If Roe v. Wade is overturned, what could be done to strengthen the protection of women’s reproductive rights in the United States?
Aloni: There are several things that can be done — and that are being done. There’s now an attempt to pass a federal law that will guarantee access to abortion to every pregnant person. This proposed statute may go beyond a negative right to abortion to repeal the Hyde Amendment that bars the use of Medicaid to fund abortion. The other thing to mention is that at least 11 states have constitutional protections for this right, and certainly more states can do the same.
Repealing Roe will be a turning point. As Carol Sanger from Columbia Law School has noted, in some ways, Roe v. Wade was the best thing that happened to the conservative anti-abortion rights groups — because it energized and mobilized them.
By the same token, if Roe v. Wade is in fact overturned, it might ultimately have a positive effect. Since 2001 there have been over 500 abortion restrictions across the US. In some places, access to safe abortion was already so reduced, that in effect it didn’t exist. Overturning Roe vs. Wade might galvanize activism to protect reproductive health (and perhaps energize some to vote for democrats in midterm elections).
How likely is it that something similar could happen in Canada?
Grant: Women’s access to abortion is not as secure as we think in Canada. Prior to the Morgentaler decision in 1988, procuring an abortion, except with the permission of a therapeutic abortion committee in a hospital, was a crime – and a serious one. A doctor who performed an abortion could be punished by up to life in prison and women could face a maximum two years’ incarceration — although as far as I know no woman was ever prosecuted.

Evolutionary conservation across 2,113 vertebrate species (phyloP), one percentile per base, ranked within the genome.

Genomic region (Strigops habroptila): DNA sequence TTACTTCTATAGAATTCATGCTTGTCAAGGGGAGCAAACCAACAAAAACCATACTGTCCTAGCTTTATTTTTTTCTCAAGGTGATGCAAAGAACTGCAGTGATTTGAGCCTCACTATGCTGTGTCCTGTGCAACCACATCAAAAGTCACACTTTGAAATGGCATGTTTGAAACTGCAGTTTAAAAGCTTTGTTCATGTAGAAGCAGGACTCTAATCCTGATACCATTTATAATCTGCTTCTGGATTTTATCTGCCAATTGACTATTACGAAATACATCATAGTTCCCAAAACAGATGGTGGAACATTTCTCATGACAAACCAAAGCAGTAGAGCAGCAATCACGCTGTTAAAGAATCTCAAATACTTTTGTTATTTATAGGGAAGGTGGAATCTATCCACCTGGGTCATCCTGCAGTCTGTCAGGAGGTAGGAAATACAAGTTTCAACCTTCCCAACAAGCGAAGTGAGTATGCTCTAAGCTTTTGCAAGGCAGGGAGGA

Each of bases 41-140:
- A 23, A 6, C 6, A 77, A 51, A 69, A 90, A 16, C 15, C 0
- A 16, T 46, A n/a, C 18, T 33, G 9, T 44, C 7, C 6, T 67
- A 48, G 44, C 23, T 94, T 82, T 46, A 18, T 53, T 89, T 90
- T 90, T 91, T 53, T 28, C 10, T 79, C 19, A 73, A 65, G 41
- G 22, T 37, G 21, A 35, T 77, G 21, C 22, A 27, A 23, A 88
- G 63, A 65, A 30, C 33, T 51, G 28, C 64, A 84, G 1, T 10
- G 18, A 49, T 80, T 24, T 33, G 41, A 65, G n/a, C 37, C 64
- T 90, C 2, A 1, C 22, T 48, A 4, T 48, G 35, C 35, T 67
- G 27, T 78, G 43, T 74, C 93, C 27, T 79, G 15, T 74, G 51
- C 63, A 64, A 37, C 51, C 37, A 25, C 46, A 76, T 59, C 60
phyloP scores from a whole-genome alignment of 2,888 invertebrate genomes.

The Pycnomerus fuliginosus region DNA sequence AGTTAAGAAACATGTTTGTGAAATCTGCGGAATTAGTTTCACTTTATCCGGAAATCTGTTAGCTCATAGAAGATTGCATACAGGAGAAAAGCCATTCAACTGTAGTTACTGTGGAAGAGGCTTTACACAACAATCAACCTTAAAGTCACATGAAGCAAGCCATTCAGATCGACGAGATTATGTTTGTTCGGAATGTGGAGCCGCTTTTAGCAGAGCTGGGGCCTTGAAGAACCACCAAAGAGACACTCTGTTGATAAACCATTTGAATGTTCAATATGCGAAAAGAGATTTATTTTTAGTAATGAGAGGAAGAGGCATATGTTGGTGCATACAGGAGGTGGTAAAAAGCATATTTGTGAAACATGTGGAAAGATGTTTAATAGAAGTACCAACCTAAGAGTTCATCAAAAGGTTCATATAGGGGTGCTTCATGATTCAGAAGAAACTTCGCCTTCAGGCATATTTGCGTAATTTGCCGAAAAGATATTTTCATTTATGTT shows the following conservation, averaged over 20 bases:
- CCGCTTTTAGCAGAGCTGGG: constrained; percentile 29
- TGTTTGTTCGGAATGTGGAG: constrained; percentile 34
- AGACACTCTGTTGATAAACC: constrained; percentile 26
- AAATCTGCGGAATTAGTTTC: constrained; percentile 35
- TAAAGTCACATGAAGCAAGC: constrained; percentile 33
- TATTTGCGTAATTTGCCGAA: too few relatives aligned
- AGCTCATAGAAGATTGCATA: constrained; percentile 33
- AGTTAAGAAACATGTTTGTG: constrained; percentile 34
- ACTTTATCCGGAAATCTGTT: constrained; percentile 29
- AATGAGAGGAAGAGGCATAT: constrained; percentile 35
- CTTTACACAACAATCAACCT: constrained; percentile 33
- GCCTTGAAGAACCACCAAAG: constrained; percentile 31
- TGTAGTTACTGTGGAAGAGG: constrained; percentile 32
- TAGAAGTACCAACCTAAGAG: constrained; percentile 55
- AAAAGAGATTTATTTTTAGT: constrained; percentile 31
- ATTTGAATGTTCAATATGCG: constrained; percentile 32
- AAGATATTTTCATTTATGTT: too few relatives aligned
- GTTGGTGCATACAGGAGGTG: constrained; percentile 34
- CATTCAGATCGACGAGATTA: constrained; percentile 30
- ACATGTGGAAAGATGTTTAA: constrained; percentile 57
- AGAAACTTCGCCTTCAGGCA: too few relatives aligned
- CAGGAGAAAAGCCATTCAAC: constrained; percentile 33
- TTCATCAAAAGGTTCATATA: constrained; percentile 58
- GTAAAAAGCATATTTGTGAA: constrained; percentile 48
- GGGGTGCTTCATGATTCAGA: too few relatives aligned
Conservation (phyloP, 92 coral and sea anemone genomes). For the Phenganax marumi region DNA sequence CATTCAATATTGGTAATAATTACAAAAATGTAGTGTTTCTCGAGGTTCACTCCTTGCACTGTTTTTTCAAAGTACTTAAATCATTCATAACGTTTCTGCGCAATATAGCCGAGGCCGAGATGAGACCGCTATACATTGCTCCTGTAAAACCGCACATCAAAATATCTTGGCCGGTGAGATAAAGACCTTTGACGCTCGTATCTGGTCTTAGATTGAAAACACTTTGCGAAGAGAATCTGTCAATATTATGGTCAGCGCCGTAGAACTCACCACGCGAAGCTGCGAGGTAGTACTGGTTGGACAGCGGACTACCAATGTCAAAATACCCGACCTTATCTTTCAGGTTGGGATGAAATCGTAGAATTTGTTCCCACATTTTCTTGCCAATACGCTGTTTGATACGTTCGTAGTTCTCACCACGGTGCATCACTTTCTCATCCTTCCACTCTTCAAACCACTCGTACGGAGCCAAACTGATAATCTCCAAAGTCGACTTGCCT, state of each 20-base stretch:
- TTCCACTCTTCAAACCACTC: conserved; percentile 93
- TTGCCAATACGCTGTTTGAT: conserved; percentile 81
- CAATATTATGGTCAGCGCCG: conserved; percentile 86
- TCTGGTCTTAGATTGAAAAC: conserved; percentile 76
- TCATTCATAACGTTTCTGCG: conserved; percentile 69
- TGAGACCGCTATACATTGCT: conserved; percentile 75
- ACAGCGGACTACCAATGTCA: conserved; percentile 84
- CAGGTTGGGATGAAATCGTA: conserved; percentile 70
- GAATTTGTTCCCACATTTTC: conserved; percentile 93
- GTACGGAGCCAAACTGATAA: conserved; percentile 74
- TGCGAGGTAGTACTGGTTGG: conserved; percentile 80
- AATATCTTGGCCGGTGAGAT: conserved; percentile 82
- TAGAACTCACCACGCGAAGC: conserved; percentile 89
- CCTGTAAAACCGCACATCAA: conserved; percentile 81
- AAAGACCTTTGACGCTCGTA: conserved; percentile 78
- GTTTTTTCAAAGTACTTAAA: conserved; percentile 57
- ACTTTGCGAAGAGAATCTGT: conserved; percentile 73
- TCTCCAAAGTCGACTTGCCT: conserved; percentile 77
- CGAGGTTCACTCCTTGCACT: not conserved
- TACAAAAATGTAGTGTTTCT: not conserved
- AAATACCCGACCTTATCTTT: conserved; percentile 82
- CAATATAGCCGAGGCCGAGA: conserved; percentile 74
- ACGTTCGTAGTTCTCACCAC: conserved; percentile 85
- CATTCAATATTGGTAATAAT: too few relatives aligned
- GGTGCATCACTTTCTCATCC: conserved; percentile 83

The Morgentaler decision did limit the extent to which the state could criminalize abortion, but the majority decision is quite narrow and does not guarantee a constitutional right to abortion or guarantee access to abortions. And even though abortion is not criminal in Canada, that doesn’t prevent a future government from trying to make it so, nor does it mean that provinces actually provide access to abortion services across the country.
What are the main threats to abortion rights for Canadian women?
Grant: The main threat is access. Where do you have to go, how far do you have to travel, and how much money do you need to obtain an abortion in a timely way? Time is of the essence when women are seeking abortions. Most provinces and territories have gestational limits on when women can obtain an abortion. In parts of Canada, New Brunswick and PEI, for example, or in the north or in rural or remote areas, access is much more limited and women are much more likely to have to travel to a major city with all the stresses, delays and costs that entails.
So while Morgentaler struck down the criminal prohibition, there is no constitutional right to abortion in Canada, nor a right to have it provided in your community. Abortion access is not something Canadian women can take for granted.
Heidi Wudrick is the Communications Manager at the Peter A. Allard School of Law. This article was republished on May 5, 2022, from the Peter A. Allard School of Law. You can read the original article here. If you are interested in republishing this article, please contact Peter A. Allard School of Law.